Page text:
It’s in the Pipeline

Back in 2006 I posted several times about the new Russian natural gas pipeline that was planned to run under the Baltic Sea from the Russian coast of the Gulf of Finland to northern Germany. Among the purposes of the proposed pipeline was that it would bypass Gazprom’s Central European customers and connect directly with those in Western Europe. Once the new pipeline was in place, the Kremlin could express displeasure with Central European countries that resisted its regional hegemony by cutting off their gas supply, without hurting Germany, which is generally compliant when it comes to Russian interests.

At the time the Central European states that were irritating Russia the most were Poland and Hungary. I would guess that these days Ukraine is more in the forefront of Russia’s concerns in the region.

The pipeline, now known as Nord Stream 2, is nearing completion. When it is fully operational, Russia will be able to cut off the gas supply to Kiev whenever it likes. In the dead of winter, for example — a powerful non-military means of coercion.

Central European member states of NATO have asked the United States to sanction the company in charge of the pipeline. The Biden administration has said that the building of the pipeline constitutes “sanctionable conduct”, so it seemed extremely likely the sanctions would become official.

Until yesterday afternoon, that is, when sources reported that the State Department had decided to waive the sanctions on Nord Stream 2.

The decision seems mysterious — Russia is the great bogeyman, and the EU wanted the sanctions. Why would the US decide to waive them?

It took a while for the information to sink in, but a few hours later a light bulb came on over my head, and I understood what is really going on.

First, here’s the news of the decision, as reported by The Hill:

Biden Waiving Sanctions for Nord Stream 2 Pipeline Firm: Report

The U.S. State Department is set to waive sanctions that would affect the construction of a Russian company’s pipeline into Germany, Axios reported Tuesday, citing two sources briefed on the matter.

In its mandatory 90-day report to Congress, the Biden administration will concede that both the corporate entity behind the pipeline, Nord Stream 2 AG, and CEO Matthias Warnig, are engaging in sanctionable conduct. However, the department will suspend application of those sanctions, but apply sanctions to Russian ships involved in the construction.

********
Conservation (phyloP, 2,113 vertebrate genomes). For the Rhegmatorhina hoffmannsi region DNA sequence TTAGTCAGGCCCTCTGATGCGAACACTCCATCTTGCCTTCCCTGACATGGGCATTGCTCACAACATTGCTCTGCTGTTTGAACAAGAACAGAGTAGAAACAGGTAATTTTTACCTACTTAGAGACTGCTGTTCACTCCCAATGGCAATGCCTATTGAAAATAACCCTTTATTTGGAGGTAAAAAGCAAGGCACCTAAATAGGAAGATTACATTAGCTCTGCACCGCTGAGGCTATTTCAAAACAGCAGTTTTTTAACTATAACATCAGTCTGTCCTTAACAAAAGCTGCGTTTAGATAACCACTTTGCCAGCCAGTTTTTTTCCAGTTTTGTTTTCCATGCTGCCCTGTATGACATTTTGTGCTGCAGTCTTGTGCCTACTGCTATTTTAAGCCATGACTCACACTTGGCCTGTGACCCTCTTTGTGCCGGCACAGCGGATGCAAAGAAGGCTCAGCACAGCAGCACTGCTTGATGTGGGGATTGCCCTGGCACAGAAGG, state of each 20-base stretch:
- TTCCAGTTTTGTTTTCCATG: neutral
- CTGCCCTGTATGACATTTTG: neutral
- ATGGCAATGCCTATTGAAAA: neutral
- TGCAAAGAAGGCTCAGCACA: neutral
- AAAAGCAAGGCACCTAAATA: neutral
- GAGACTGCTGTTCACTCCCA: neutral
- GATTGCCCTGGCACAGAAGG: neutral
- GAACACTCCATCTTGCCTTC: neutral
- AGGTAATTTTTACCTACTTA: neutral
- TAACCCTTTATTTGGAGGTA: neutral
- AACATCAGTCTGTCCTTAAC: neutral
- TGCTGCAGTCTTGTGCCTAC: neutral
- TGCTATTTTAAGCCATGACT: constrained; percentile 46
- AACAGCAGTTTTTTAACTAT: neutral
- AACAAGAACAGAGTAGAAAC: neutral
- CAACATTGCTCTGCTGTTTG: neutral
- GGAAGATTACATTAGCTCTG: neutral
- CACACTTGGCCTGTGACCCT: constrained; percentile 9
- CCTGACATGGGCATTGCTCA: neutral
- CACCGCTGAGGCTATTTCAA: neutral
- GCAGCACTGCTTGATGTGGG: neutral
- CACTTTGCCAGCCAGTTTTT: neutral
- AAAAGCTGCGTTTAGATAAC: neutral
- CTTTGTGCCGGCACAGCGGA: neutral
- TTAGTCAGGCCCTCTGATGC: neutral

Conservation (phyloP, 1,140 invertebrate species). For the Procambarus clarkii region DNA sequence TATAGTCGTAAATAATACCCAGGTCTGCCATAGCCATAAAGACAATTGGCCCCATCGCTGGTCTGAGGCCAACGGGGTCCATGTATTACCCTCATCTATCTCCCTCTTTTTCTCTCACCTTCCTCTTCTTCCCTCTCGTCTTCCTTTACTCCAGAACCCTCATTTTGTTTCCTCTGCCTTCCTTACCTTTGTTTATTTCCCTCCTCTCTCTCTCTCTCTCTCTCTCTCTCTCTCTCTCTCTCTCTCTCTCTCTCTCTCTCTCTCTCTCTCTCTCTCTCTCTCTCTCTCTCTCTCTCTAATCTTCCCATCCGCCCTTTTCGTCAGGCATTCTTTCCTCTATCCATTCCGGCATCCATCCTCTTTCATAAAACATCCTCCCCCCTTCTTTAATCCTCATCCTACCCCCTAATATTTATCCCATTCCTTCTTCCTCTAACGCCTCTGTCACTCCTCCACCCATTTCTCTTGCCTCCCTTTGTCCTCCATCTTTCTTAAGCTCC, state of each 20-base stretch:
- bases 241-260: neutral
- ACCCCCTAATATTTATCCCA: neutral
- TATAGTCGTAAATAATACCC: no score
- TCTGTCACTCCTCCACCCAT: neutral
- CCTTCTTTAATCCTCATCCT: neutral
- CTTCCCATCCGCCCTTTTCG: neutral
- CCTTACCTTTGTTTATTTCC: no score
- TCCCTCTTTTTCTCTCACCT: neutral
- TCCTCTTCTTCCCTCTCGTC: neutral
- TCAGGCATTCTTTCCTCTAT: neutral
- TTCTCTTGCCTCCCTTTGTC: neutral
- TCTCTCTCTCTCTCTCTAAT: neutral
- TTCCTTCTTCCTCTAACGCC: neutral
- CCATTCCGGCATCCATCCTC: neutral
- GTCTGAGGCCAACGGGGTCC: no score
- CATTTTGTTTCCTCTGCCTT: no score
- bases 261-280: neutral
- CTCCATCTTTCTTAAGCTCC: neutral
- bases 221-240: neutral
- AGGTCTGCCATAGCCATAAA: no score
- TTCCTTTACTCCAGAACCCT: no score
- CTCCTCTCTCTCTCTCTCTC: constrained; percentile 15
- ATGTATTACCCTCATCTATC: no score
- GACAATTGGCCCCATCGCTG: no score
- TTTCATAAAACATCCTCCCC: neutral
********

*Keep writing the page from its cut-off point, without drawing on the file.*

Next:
Fully halting the 95 percent complete project would likely require sanctioning German entities as well, the sources told Axios, and the White House has decided against applying such pressure to the U.S.-German relationship.

The completion of the pipeline would allow fuel from Russia to bypass Ukraine to reach Europe, undermining the nation’s connection to western Europe. Secretary of State Antony Blinken Antony Blinken previously said in his confirmation hearing earlier this year that “I am determined to do whatever we can to prevent [the pipeline’s] completion.”

Sources told Axios the administration would reserve the right to cancel any sanctions waivers, and that knowledge of that would give the U.S. leverage over Russia.

Radosław Sikorski, the interparliamentary delegation chair for the European Union, called for the U.S. to impose sanctions on the entire pipeline in April. After a meeting with a group of lawmakers including House Foreign Affairs Committee Chair Gregory Meeks Gregory Weldon Meeks (D-Calif.), Sikorski told The Hill he “made the point that if the U.S. imposes sanctions they should be effective.”

A spokesperson for the State Department told The Hill that the administration “has been clear that the Nord Stream 2 pipeline is a Russian geopolitical project that threatens European energy security and that of Ukraine and eastern flank NATO allies and partners.”

Needless to say, congressional Republicans are hoppin’ mad about the Biden regime’s decision to go easy on the Russians and encourage them in their bullying behavior.

But there’s a larger story here, one that everybody seems to be overlooking.

Cast your mind back ten days or so ago to news about another pipeline, the Colonial Pipeline Company’s gas pipeline on the East Coast of the United States. Colonial was hit with a ransomware cyberattack on its control systems, and was forced to shut down operations almost a week. The supply of gasoline to the East Coast dried up. As panic buying kicked in among the general public, most gas stations ran out of gasoline, and long gas lines formed up at the few remaining businesses that were still pumping gas.

For citizens of a certain age, gas lines bring up memories of Jimmy Carter and the “malaise” of 1979. Which is not something that the Democrats would see as politically advantageous.

Colonial hastily paid a $5 million ransom to get their systems back. By the beginning of this week the gas had started pumping again, although the price seems to be stuck twenty cents higher than it was a couple of weeks ago.

The hackers who brought down Colonial were said to be based in Eastern Europe. At the time I took that to mean Ukraine or Belarus, and I thought, “Hmm… The Russians must have known about this. It’s on their home turf, so even if they didn’t contract for it, they must surely have been aware of it in advance.” But I didn’t see what advantage Russia would gain from it, except for a brief, temporary spike in the price of oil.